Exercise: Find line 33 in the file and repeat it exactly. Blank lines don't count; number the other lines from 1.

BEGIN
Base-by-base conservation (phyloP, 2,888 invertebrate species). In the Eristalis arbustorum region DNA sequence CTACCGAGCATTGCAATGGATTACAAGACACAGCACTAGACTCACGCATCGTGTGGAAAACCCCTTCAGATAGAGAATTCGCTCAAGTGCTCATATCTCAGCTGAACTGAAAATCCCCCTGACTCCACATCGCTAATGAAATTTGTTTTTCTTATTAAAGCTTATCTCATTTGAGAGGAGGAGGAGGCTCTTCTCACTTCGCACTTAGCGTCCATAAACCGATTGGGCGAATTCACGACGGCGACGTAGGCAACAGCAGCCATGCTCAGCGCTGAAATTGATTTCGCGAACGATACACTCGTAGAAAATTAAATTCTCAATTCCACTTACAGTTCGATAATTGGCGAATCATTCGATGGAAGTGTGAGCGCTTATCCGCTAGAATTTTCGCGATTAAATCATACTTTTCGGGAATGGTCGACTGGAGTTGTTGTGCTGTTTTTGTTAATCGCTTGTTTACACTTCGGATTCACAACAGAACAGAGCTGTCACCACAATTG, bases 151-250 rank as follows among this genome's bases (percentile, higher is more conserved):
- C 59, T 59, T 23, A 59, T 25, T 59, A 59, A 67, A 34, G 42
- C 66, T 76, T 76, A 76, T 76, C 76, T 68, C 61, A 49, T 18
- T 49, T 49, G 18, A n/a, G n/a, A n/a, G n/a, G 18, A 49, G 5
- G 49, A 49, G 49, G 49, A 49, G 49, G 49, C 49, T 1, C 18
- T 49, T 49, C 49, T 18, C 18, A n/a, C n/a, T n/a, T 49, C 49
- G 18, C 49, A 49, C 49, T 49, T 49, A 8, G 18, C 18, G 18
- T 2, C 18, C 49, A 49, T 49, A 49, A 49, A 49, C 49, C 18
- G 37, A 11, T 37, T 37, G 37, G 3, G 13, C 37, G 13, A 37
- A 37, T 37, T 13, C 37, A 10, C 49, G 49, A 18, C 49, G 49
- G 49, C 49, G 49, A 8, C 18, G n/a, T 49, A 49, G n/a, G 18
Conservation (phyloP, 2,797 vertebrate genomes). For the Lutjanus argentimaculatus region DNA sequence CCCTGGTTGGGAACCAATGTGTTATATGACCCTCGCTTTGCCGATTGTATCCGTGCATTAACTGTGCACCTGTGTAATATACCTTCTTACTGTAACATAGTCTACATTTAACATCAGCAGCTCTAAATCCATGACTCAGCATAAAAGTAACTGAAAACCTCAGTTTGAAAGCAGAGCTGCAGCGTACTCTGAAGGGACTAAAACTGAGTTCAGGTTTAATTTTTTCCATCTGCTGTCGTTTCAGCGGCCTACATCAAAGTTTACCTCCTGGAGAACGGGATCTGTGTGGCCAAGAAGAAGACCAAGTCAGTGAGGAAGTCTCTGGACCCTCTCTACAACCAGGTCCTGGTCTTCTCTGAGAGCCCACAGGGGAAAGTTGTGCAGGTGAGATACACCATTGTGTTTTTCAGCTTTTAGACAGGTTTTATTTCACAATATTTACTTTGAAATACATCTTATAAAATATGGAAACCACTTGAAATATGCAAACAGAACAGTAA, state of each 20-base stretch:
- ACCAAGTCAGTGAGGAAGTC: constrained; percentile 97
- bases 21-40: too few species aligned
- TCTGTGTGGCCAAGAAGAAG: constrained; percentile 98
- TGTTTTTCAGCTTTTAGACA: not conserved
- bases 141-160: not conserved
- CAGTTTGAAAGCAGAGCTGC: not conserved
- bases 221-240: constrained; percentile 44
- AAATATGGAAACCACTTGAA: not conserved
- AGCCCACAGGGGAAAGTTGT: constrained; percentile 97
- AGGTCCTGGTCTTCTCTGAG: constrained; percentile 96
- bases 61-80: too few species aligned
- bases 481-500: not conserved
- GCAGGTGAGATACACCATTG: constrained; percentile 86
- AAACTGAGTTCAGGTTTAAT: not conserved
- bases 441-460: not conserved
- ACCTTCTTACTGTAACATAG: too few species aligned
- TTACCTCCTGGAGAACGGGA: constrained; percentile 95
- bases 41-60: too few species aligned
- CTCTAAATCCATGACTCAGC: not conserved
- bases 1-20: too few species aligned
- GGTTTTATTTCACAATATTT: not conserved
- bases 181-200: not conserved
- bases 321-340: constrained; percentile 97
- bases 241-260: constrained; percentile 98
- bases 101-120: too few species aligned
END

- GGTTTTATTTCACAATATTT: not conserved